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Distant Object May Be a Planet Similar to Ours

Though the possibly rocky 'super-Earth' is too close to the star Gliese 876 to sustain life, scientists consider its discovery a milestone.

June 14, 2005|John Johnson Jr. | Times Staff Writer

Scientists announced Monday the discovery of what may be a rocky, Earth-like planet orbiting a star 15 light-years away -- a milestone in the search for a world outside our solar system that could sustain life.

The new planet, dubbed a "super-Earth" by the team that found it, is about seven times as massive as Earth and about twice the diameter. It orbits the star Gliese 876 in the constellation Aquarius.

Until now, every planet found outside our solar system has been larger than Uranus, the giant ice planet at the edge of our system. Two other planets had previously been found orbiting Gliese 876, a small red star known as an M dwarf, the most common type of star in the galaxy, but those were Jupiter-size gas giants.

The new planet's modest size and mass suggest that it may be the first rocky planet, like Earth, ever found orbiting a normal-size star. Researchers think it may resemble the inner planets of our solar system, which are made of nickel and iron.

"This is a big milestone, to get down to the region of rocky planets," said team member Steven Vogt, a professor of astronomy and astrophysics at UC Santa Cruz.

"We keep pushing the limits of what we can detect, and we're getting closer and closer to finding Earths," he said.

Even though the new planet is the closest analog to Earth yet discovered, it could not support life as we know it. Whirling around its star in just two days, it is far too close for water to exist in liquid form. Surface temperatures range from 400 to 750 degrees Fahrenheit.

"It's not the place to go for a vacation," Vogt said.

That hardly dimmed the excitement of the team, composed of researchers from the University of California, the Carnegie Institution in Washington and NASA's Ames Research Center near Mountain View, Calif.

"Today's results are an important step toward answering one of the most profound questions that mankind can ask: Are we alone in the universe?" said Michael Turner of the National Science Foundation, which helped fund the research.

The detection of most planets found outside the solar system, including the new one, known as Gliese 876d, could not be done by direct observation because they don't give off light. The presence of the planets is revealed by analyzing the subtle wobble in a star's movement that is caused by the gravity of a nearby object in space. Like a child tugging on its mother's hand, an orbiting planet tugs on its star.

Pinning down the size and location of the planets is done by using a spectrometer to break down the star's light and measure tiny changes over time, indicating small movements. Until recently, the lower limit that could be measured in the movement of a star was about three meters per second, about the speed of a jogging athlete.

The breakthrough that led to the discovery of the planet was the installation of a new light sensor at the W.M. Keck Observatory in Hawaii. The instrument can detect changes in star movement of one meter per second, about the speed of a mother pushing a baby carriage.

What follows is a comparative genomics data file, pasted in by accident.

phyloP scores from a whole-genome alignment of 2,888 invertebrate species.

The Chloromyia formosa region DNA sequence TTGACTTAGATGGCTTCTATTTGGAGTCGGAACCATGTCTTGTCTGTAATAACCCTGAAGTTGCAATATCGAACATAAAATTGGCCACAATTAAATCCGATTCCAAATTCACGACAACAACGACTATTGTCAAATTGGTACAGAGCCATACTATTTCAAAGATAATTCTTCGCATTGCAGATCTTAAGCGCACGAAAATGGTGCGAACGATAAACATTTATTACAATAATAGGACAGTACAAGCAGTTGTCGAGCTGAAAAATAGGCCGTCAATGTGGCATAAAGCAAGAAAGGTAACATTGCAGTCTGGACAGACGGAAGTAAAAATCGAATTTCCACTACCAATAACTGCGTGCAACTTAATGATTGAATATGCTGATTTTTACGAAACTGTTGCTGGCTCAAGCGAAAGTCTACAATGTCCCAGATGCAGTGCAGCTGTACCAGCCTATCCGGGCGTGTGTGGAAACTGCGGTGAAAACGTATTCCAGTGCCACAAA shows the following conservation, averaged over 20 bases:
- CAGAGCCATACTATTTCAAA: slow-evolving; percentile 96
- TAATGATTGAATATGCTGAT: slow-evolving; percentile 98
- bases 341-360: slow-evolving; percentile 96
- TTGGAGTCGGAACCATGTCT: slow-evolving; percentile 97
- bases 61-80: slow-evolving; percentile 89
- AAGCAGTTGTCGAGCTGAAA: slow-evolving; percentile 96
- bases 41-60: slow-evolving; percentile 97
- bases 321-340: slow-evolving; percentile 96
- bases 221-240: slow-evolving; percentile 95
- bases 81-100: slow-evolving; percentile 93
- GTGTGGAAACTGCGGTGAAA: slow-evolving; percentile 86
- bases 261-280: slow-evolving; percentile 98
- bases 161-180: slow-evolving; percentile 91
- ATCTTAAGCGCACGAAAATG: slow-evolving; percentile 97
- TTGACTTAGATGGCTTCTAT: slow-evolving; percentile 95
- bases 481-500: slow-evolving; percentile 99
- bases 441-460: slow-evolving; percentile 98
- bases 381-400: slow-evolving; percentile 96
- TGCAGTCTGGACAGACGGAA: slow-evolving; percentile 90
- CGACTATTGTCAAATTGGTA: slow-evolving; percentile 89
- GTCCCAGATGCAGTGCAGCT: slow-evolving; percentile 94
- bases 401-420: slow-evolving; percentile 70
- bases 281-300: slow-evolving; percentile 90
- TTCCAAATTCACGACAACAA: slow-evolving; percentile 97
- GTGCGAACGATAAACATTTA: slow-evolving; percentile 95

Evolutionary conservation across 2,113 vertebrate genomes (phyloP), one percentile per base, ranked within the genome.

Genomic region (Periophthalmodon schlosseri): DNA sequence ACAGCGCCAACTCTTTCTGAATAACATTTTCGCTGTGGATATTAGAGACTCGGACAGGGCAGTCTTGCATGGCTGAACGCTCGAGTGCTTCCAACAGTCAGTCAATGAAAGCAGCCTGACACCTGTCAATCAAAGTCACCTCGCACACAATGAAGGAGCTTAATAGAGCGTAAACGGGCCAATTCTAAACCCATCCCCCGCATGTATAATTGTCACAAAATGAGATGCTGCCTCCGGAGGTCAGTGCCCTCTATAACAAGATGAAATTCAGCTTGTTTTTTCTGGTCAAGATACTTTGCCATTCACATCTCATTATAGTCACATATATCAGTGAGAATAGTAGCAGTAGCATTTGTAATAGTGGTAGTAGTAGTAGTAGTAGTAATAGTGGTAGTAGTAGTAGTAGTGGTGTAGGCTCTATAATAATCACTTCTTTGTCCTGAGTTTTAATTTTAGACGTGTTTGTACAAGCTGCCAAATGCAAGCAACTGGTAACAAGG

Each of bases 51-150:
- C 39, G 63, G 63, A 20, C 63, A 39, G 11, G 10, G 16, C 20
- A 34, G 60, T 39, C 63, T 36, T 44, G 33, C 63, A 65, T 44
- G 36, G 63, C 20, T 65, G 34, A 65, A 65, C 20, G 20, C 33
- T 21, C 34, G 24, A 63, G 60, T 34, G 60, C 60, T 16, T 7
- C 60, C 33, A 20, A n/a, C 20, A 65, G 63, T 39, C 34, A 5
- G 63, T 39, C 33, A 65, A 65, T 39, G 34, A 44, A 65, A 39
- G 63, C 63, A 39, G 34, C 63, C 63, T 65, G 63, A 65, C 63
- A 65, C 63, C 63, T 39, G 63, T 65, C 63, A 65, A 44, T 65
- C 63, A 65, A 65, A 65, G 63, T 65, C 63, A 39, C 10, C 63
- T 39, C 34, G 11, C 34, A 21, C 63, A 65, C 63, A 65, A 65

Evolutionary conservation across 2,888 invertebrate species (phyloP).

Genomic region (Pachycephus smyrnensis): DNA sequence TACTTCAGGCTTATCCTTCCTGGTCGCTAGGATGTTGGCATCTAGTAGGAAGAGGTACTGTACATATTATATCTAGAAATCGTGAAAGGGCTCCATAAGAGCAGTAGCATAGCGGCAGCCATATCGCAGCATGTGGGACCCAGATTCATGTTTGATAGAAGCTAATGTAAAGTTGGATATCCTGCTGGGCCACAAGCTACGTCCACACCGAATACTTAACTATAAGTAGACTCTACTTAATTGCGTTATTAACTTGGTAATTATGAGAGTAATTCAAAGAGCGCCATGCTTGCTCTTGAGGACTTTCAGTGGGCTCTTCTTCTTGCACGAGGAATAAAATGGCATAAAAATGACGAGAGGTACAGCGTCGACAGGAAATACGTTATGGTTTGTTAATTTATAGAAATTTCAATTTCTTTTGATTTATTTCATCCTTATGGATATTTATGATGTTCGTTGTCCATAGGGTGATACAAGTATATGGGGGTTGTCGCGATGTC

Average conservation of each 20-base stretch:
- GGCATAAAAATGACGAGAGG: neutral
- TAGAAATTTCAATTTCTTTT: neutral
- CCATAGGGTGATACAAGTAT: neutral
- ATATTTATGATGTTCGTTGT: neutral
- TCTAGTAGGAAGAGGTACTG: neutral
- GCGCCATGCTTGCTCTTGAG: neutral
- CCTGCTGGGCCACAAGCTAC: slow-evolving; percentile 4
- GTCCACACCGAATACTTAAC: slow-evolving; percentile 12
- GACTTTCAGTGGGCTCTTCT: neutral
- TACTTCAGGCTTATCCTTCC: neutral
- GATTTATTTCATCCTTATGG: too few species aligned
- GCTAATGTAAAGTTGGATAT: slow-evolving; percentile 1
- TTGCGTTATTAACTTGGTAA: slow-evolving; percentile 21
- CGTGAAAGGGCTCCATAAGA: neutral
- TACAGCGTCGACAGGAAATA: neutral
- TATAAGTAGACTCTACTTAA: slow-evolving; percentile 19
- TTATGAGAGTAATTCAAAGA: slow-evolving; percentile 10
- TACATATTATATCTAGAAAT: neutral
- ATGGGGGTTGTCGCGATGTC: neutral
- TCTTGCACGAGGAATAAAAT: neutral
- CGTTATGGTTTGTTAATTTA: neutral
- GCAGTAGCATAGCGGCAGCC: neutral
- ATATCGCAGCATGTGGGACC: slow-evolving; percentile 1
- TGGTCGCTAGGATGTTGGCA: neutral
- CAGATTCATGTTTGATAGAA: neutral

"More precision is everything," said Vogt, who designed the instrument over the last three years.

Although technology was not advanced enough to see the new planet, the research team told reporters at a news conference in Arlington, Va., that they were confident of their findings, which had been submitted to the Astrophysical Journal for publication.

There are three types of planets in our solar system: the rocky inner planets, consisting of Mercury, Venus, Earth and Mars; the gas giants Jupiter and Saturn; and the intermediate planets Uranus and Neptune, which are thought to be composed of rock, ice, water and other constituents.

The scientific team believes the makeup of the new planet lies somewhere between the rocky inner planets and the intermediate ones.

The researchers said the next step was to find a planet in what was known as the "habitable zone" around a star.

The right kind of planet is one with a solid surface and an orbit close enough to a star for heat to warm its surface, yet far enough away that water can exist in liquid form. None of the known extrasolar planets meets those conditions.

Theoretically, Vogt said, it should be possible with the new technology to find rocky planets with orbits of about 20 days, significantly farther from the star than the new planet. That rules out sun-like stars, which would bake the surface of a planet with a 20-day orbit. (Mercury, for instance, has an 88-day orbit; its surface temperature can reach 800 degrees.)

A prime candidate, it turns out, is once again the Gliese 876 system. Although the star is one-third the size of the sun, it puts out 1% of the luminosity and wattage.

"We're already modeling this system to see if there's anything else there," Vogt said.

Seventeen other systems are also candidates for harboring an Earth-like planet. The best hope of finding one may lie with a 2.4-meter telescope being installed at the Lick Observatory east of San Jose. The sole job of the Automated Planet Finder will be to look for extrasolar planets. Researchers said it should be operating by next spring.

"We should find planets of a few Earth masses," said team member Geoffrey Marcy, astronomy professor at UC Berkeley. "Some may be cool enough to have liquid water."

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